Why Children Lie: Insights from an Expert and How to Help Your Child

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To help you understand why kids lie and how to respond so that you don’t encourage that behavior, we talked to Ann Lagges, Ph.D., licensed clinical psychologist at Riley Hospital for Children at Indiana University Health. Here, her helpful tips.

Know that some lies are fairly harmless

“There are different kinds of untruths,” says Lagges and your response will depend on which type your child tells. “There are the tall tales that start with a bit of truth and end with a bit of fiction. And the purpose of those is to entertain, impress, and make the story more exciting,” she says. For instance, your child might tell you he had a tornado warning at school—which may be true—but he may then go on to exaggerate and tell you that the tornado flew right overhead and broke the classroom windows. “Don’t treat those instances like a major violation of trust,” says Lagges. “With a smile on your face, you might make clear that you’re not buying it, and that if he exaggerates in that way all the time, it will make it hard to believe him in the future. So you’re trying to shift that behavior a little bit, but it doesn’t warrant major consequences.”

Resist the urge to entrap your child in a lie

Another classic type of lie that kids tell is the sort that may get them something they want or that may get them out of trouble. For instance, your child might lie about finishing her homework in order to have time to play a video game. “What parents need to know is that all kids will do this and it doesn’t mean the child is a psychopath,” says Lagges. But how you respond in these situations can influence how honest your child will be with you the next time. So Lagges suggests that you don’t entrap your child when you figure out she’s lying. For example, don’t ask your child who tracked mud on the carpet when she’s sitting there with muddy shoes on her feet. “You don’t want to provide her with added opportunities to practice lying, which she might do if she thinks she’s about to be caught,” says Lagges. “Instead, you could say, ‘you know you need to take your shoes off before you come in, so let’s clean this up.’” That way, your child isn’t getting away with the behavior and will learn that lying doesn’t pay off.

Use lies as an opportunity to talk about honesty

“Some of what is motivating for kids, and for teenagers in particular, is that they usually don’t like their parents checking on them constantly,” says Lagges. So when you find out that your child hasn’t done his homework or brushed his teeth even though he claimed he did, let him know that because he lied, you’re going to have to check on him. And when he demonstrates that he can be trusted, you’ll step back and let him take more responsibility. “That will start to motivate a little more honesty,” she adds. The ultimate goal is that your child will do the right thing and be honest even when nobody is watching.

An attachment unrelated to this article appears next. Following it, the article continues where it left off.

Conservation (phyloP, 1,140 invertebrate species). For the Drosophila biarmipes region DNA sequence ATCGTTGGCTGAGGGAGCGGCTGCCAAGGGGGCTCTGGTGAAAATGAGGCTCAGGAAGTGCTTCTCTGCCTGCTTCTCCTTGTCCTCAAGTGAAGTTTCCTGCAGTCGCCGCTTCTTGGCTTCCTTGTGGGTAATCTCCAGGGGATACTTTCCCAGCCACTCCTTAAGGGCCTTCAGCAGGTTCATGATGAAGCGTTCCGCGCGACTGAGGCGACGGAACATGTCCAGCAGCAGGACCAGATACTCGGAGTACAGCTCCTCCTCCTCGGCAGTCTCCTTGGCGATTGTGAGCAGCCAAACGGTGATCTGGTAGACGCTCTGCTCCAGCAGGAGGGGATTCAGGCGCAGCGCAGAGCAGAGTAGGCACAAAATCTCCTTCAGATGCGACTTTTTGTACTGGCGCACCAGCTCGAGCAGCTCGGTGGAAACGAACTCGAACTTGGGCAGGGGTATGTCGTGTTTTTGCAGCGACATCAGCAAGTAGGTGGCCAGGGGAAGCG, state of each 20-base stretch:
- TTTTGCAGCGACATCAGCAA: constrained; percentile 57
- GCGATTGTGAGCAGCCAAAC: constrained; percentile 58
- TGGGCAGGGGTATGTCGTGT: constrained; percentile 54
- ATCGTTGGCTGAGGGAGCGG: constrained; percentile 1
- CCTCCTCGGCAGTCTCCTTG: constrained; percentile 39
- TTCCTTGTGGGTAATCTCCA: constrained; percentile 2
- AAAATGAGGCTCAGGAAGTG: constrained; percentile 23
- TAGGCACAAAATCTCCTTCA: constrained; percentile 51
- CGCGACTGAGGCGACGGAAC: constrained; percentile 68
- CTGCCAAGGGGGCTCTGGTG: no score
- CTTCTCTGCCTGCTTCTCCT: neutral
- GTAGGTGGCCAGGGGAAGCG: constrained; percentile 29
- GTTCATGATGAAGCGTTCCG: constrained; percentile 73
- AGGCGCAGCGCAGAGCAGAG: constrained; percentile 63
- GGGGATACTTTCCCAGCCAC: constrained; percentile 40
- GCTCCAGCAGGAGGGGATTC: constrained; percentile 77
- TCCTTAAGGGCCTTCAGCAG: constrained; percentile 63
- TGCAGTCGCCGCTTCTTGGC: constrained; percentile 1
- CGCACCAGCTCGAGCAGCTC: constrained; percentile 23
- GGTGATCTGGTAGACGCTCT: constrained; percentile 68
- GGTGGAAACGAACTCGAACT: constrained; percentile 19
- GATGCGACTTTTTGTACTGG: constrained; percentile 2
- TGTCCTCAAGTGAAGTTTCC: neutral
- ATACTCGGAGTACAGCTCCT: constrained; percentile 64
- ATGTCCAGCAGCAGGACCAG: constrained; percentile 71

Make clear that safety always trumps a lie

Some of the most concerning lies are those that jeopardize your child’s safety. For instance, many teenagers have told their parents that they were going to a friend’s house to study when instead they were actually going to a party where alcohol was being served. You want your child to know that in that type of situation, he can always call a parent to get a safe ride home, even if he lied to get there. “Absolutely, you go and pick your child up, and you save the serious conversation for the next day,” says Lagges. “You say you’re really glad your child called and that he made a good decision at that point. But you can’t ignore what happened before then.” That’s when you talk with your child about the fact that everybody makes mistakes or bad decisions sometimes, but if your child owns it, as he did when he called for help, the consequences are going to be a lot less severe.

“Explain to your child, “I’m not looking for reasons to punish you; I’m looking to keep you safe and help you recover from your mistakes, and the earlier you ask for help, the better off you’ll be,” says Lagges. Then, it’s reasonable to address the consequences, which may involve putting additional monitoring on your child, or enforcing more restrictions on the car for a while. Remind your child that you’re on the same side and when safety is jeopardized, the outcome could be a lot worse than a punishment from mom.

Watch out for hurtful lies

“Another category of lies are those that kids do specifically to hurt others or get others in trouble, as in when they start rumors about classmates—and that horrifies parents,” says Lagges. Children may do this out of jealousy or social aggression and when this happens, one of the most effective ways to deal with it is to help your child build empathy. “Ask her how she would feel if somebody did that to her, and emphasize that you are not raising her to treat people that way,” says Lagges.

Impress upon your child that lies that damage someone else’s character are serious and can impact people well beyond your own family. They are unacceptable.

And if those lies become a pattern, then you may need to seek some counseling help.

-- By Rachel Rabkin Peachman

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